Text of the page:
The black people in this country of ours, South Africa, remain angry, unforgiving, some with traces of resentment and others with outright hatred towards white people. The need for political correctness has for a long-time made black people be deceitful about their real feelings towards white people.
It is not about whether or not there exists a group of genuine white people who embrace black people as equals. It is about the past injustices suffered collectively by black people under the hands of white dominance, from colonialism through to apartheid, right through to a racialised economic ownership under the democratic black led government.
The reality of our society is that the inequalities we often see, whether at a level of income, ownership of industries, spatial inequalities and many more others like availability of infrastructure for education, private health etc. in suburban areas, often favours white people in a better position over the black majority.
The rural areas, townships and urban outskirts where black people are often found swamped in shacks and other not so well built RDP houses, remain unchanged as to how they were under the apartheid government. Save that perhaps now there is electricity, which has a cost burden on the poor unemployed black people in these areas.
Some of the areas have running water, yet even that is not enough to reduce preventable diseases in many of these areas where ordinary black people are found. Access to information and facilities for primary healthcare, never mind advanced medical procedures, is developing at a snail’s pace.
The much worshipped ‘new black middle class’ is just a pretend class, a class caught in debt because of the high standard of living in the many white areas they seek to move in. The owners of property remain by far and large white and continue to raise prices in the property business to unaffordable and at times plainly ludicrous prices – which force these newly affording blacks to enter into debt so as to afford.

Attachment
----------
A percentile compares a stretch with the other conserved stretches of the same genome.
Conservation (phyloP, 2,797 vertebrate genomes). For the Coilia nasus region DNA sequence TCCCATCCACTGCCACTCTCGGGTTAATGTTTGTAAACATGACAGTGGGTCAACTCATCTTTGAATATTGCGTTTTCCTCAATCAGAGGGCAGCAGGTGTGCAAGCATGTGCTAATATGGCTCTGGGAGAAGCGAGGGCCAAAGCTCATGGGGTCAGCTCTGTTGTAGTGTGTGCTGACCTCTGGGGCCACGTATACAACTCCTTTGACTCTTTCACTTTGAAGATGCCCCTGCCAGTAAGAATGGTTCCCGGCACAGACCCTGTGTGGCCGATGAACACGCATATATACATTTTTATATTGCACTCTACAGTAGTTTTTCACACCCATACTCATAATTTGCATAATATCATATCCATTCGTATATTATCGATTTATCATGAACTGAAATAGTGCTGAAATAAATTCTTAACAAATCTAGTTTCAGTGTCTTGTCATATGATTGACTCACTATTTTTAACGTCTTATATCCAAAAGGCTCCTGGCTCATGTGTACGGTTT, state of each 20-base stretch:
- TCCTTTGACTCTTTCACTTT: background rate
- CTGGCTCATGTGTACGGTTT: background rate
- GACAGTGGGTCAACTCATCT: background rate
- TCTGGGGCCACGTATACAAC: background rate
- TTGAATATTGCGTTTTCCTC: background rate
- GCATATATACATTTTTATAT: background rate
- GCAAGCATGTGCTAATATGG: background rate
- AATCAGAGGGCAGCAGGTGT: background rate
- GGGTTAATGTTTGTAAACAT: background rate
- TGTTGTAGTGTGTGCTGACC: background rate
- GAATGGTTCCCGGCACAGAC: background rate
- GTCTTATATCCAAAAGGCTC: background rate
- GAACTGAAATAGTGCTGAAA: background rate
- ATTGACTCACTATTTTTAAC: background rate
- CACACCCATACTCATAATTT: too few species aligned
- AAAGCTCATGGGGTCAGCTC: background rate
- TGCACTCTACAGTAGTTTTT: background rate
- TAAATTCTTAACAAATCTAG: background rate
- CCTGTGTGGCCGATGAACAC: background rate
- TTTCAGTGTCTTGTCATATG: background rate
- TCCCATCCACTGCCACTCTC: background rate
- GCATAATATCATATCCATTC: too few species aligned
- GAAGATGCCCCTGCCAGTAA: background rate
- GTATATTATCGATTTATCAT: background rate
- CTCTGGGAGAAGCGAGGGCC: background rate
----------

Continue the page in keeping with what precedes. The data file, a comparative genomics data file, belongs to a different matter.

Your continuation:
The captains of industry that are white, with foreign ties continue to silently collude on some prices of goods and services that must be rendered to this ‘new black middle class’. These black people vowed that they would give their children the best education, since they mostly grew up in the latter days of the Bantu education. However, quality education in this country remains largely a commodity found in private schools and former Model C schools.
In essence it means these blacks are without choice but to move closer to these schools, which the bulk of them are either found in former white settlements or in remote areas that require private transport to get to, such as the Drakensberg Boys’ Choir or the Hilton College in Pietermaritzburg.
The now public former Model C schools come with a hefty price tag, which means if this ‘new black middle class’ is to afford them they must dig deep in their pockets till the last cent comes out and forego the possibility of having extra cash to save.
We often mourn in this country that we are not a saving economy. But the question that remains unanswered is; where do we expect this money to save to come from? Large corporates owned by white people like SAB Miller, go to strategic meetings to develop ways on how to sustain and grow their rates of selling alcohol.
Yes, even in traditional African society there was and there still is beer in abundance and it was gotten for free during traditional functions or at times it came at a very low cost. The Tiger Brands of today, which have very little to do with black people in terms of ownership, try and lure this ‘new black middle class’ into spending money on expensive whiskeys that perform the same function as any other cheap alcohol and that is to get a person drunk. Of course, this ‘new black middle class’ realises it is stuck in a trap, a trap created by white dominated capital.
Blacks did not forgive
A trap that these black people want to escape but they are sold, every day, incentives on why they should remain consumerist. Of course, ideally the white community is not to blame for this, but that is only in an ideal world.
White people in South Africa move around preaching how black people should be accepting of them without prejudice and without focusing on the need for vigorously interrogating the events of past white supremacy and dominance in this country.